Ever wonder how a pastor prays? One of the pastors whose writings have impacted me is John Piper. So today I thought we'd find out how John prays. He says this is how he prays for himself, his family, his staff, and his church. In fact, he calls this the "meat and potatoes of my prayer life." I really like what he has to say, so here it is in his own words:
"The first thing my soul needs is an inclination to God and his word. Without that, nothing else will happen of any value in my life. I must want to know God and read his word and draw near to him. Where does that “want to” come from? It comes from God. So Psalm 119:36 teaches us to pray, “Incline my heart to Your testimonies and not to gain.”
Next I need to have the eyes of my heart opened, so that when my inclination leads me to the word I see what is really there and not just my own ideas. Who opens the eyes of the heart? God does. So Psalm 119:18 teaches us to pray, “Open my eyes, that I may behold wonderful things from Your law.”
Then I need for my heart to be enlightened with these “wonders.” I need to perceive glory in them and not just interesting facts. Who enlightens the heart? God does. So Ephesians 1:18 teaches us to pray “That the eyes of your heart may be enlightened.”
Then I am concerned that my heart is fragmented and that parts of it might remain in the dark while other parts are enlightened. So I long for my heart to be united for God. Where does that wholeness and unity come from? From God. So Psalm 86:11 teaches us to pray, “O Lord, I will walk in Your truth; unite my heart to fear Your name.”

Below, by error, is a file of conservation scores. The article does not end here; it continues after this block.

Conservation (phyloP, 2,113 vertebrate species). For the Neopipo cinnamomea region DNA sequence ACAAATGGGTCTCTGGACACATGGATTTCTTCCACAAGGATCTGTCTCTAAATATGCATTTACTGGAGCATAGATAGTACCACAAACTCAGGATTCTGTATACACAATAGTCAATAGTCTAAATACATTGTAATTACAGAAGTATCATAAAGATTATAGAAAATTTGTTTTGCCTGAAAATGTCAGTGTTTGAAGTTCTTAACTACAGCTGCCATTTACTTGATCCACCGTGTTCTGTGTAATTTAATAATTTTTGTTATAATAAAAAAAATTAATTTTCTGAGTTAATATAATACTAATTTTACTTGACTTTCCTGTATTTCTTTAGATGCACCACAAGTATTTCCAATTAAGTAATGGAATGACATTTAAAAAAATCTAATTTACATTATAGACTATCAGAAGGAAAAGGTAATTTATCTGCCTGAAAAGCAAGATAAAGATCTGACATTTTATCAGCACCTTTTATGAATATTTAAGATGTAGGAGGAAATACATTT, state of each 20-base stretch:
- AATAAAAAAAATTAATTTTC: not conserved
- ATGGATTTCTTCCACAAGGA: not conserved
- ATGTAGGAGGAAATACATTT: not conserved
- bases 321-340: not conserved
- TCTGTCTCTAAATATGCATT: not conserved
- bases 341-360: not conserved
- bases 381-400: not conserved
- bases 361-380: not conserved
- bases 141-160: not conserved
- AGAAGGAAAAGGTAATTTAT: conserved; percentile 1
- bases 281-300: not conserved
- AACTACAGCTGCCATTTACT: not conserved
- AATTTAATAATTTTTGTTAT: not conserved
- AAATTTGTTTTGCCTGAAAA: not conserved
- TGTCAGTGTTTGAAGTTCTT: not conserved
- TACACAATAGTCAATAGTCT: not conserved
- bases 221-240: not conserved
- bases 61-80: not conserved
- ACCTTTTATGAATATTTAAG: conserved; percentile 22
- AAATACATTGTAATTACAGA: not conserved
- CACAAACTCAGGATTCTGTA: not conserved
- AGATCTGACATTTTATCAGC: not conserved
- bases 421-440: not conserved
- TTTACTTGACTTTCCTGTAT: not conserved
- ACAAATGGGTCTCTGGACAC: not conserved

What I really want from all this engagement with the Word of God and the work of his Spirit in answer to my prayers is that my heart will be satisfied with God and not with the world. Where does that satisfaction come from? It comes from God. So Psalm 90:14 teaches us to pray, “O satisfy us in the morning with Your lovingkindness, that we may sing for joy and be glad all our days.”
But I don’t just want to be happy in my own little private world with God. I want my happiness to be as full as possible for spreading and expanding for others. I want to be strong in joy. This will make me durable in the face of threats or adversity. Where does that strength and durability come from? It comes from God. So Ephesians 3:16 teaches us to pray, “That God would grant you, according to the riches of His glory, to be strengthened with power through His Spirit in the inner man.”
Finally, I want my strength in Christ to produce good deeds for others so that the glory of God will be seen in my life. Who produces these good deeds? God does. So Colossians 1:10 teaches us to pray, “That [we] will walk in a manner worthy of the Lord . . . bearing fruit in every good work and increasing in the knowledge of God.”
All this I pray “in Jesus’ name,” because God gives these things to my soul only because Jesus died for me and removed the wrath of God so that the Father might “freely give me all things” (Romans 8:32).
To remember some of these prayers, I use an acronym—IOUS—almost every day in praying for those I love, asking God to give us an inclination to his Word and not to money or fame or power (Psalm 119:36), and to open our eyes to see wonderful things when we read his Word (Psalm 119:18), and to have hearts united in the fear of God rather than fragmented over a dozen concerns (Psalm 86:11), and to be satisfied in his steadfast love (Psalm 90:14)."
So there it is in one short paragraph directly above - how to pray for yourself and others in accordance with the Bible as explained by John Piper. This could take mere seconds per person, or you could expand on it. I'll be praying John's IOUS prayer for John and everyone else who stops by this post, and I ask that you'd pause and pray the same for me. Blessings ~ Rachel